I'm playing Cities in Motion 2, a mass transit planning game by Colossal Order and Paradox Interactive.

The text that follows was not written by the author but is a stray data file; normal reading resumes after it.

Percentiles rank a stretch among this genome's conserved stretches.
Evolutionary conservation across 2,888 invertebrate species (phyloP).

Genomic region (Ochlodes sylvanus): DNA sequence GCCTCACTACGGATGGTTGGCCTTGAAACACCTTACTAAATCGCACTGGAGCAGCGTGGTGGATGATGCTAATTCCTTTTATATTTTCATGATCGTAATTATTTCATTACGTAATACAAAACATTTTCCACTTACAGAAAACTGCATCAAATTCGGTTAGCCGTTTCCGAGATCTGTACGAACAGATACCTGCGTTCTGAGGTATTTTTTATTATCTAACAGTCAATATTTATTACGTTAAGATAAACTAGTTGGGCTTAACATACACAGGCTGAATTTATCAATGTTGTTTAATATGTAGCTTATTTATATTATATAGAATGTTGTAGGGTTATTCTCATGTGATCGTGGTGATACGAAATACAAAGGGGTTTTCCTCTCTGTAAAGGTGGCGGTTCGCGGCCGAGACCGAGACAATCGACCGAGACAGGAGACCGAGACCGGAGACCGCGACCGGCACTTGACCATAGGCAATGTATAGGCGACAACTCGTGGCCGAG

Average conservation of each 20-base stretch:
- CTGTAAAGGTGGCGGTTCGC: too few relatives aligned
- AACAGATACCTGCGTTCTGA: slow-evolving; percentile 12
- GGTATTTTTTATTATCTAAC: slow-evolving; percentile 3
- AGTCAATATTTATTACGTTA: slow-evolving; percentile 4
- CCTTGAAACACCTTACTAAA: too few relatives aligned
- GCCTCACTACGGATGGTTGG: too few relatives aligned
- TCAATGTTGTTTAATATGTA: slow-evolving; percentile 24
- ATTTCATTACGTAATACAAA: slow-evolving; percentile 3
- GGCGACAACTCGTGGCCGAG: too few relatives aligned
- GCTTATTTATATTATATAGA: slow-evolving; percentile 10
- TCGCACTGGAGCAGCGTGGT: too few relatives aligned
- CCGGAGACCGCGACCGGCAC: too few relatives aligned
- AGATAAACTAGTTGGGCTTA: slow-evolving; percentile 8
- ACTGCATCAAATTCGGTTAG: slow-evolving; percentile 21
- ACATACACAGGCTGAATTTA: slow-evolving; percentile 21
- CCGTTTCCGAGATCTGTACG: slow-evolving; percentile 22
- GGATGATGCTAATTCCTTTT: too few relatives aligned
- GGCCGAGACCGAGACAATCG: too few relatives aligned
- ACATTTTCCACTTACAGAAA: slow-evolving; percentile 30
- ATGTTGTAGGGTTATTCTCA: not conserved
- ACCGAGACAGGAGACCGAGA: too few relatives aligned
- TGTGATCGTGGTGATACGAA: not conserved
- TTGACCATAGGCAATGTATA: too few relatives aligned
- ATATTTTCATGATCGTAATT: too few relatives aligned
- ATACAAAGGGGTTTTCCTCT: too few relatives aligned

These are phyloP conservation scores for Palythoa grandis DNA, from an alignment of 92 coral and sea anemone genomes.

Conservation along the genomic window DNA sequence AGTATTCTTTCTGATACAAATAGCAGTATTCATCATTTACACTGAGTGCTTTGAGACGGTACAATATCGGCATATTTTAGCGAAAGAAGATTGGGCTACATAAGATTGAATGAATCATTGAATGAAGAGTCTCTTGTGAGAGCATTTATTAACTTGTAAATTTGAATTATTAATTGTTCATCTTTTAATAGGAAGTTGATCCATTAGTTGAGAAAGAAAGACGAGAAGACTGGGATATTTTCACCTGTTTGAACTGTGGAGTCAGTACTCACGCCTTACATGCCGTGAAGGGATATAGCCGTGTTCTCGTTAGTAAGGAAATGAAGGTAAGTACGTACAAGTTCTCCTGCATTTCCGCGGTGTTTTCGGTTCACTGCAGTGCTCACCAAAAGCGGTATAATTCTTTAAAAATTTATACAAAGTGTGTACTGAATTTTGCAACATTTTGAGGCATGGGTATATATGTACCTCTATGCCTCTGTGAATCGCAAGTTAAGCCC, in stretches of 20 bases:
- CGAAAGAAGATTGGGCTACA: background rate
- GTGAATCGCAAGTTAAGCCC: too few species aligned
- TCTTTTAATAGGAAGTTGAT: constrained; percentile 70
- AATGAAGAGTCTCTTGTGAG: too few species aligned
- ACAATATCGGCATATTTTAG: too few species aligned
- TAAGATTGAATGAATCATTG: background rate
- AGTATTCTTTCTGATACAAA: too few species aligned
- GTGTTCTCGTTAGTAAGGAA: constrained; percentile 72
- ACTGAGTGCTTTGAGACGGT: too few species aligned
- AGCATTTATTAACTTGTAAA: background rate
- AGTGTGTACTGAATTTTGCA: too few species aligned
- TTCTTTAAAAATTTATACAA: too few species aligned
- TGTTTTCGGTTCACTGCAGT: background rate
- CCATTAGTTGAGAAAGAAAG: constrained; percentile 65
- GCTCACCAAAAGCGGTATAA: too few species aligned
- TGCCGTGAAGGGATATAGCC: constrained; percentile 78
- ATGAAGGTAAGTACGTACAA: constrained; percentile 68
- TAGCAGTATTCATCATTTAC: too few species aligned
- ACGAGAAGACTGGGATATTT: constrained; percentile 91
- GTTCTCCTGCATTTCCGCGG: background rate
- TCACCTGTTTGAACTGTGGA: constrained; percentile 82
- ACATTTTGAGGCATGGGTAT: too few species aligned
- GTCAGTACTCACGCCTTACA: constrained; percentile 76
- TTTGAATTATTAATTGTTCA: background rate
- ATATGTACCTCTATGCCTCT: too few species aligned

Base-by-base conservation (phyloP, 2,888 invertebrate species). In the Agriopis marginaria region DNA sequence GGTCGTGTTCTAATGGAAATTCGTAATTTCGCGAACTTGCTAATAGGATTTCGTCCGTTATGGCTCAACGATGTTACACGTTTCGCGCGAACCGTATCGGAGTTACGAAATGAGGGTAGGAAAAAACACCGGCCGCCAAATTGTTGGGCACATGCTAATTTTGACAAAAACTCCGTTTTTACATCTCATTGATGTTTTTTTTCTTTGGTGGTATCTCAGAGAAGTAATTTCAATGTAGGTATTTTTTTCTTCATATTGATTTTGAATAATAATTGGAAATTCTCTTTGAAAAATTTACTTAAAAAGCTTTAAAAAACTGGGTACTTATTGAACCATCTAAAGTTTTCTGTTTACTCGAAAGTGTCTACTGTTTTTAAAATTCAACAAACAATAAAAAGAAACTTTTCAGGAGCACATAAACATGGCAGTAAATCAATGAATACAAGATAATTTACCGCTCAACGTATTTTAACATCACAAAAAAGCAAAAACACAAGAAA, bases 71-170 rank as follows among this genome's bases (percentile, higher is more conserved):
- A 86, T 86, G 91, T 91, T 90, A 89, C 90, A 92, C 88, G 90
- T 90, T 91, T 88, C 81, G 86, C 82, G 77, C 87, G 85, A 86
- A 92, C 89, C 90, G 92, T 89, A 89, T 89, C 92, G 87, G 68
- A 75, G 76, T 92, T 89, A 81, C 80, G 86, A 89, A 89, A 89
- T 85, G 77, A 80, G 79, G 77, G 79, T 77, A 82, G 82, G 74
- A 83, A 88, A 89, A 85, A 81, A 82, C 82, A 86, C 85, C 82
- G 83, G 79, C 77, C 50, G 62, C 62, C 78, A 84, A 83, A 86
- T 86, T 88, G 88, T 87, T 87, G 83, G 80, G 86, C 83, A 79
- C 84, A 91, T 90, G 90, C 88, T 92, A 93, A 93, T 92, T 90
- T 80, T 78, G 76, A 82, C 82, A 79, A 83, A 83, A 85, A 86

Campaign and sandbox modes return, and both include a series of objectives to assist your transit development. This sequel does not feature any real cities like its predecessor, although cities do change over time based on the efficiency of your transit system. New cities can be created using the included map editor, however. Multiplayer, including cooperative, competitive, and team-based modes, a major new addition to the game. The interface is notably less efficient this time around: it takes one or two more clicks to perform the same actions as before. While customer feedback is more direct and useful, the map data is less clear, the minimap is too small, the stop and vehicle icons are too tiny, and screen-edge scrolling has been removed. All transit lines now must start and end at a depot, adding a more realistic but less flexible rule into the game. Purchased vehicles are automatically assigned to a line emanating from its depot (a nice touch), and lines can be given custom time tables to determine when and how often vehicles leave the depot for passengers. You can also place roads to alleviate congestion (although most of the cities are too tightly packed to allow for their placement), and assign a range of ticket prices to different parts of the city. However, placing tram track and trolley wires is a tedious exercise done one block at a time. Overall, the shortcomings of the interface and new features that add little meaningful substance result in a less enjoyable sequel.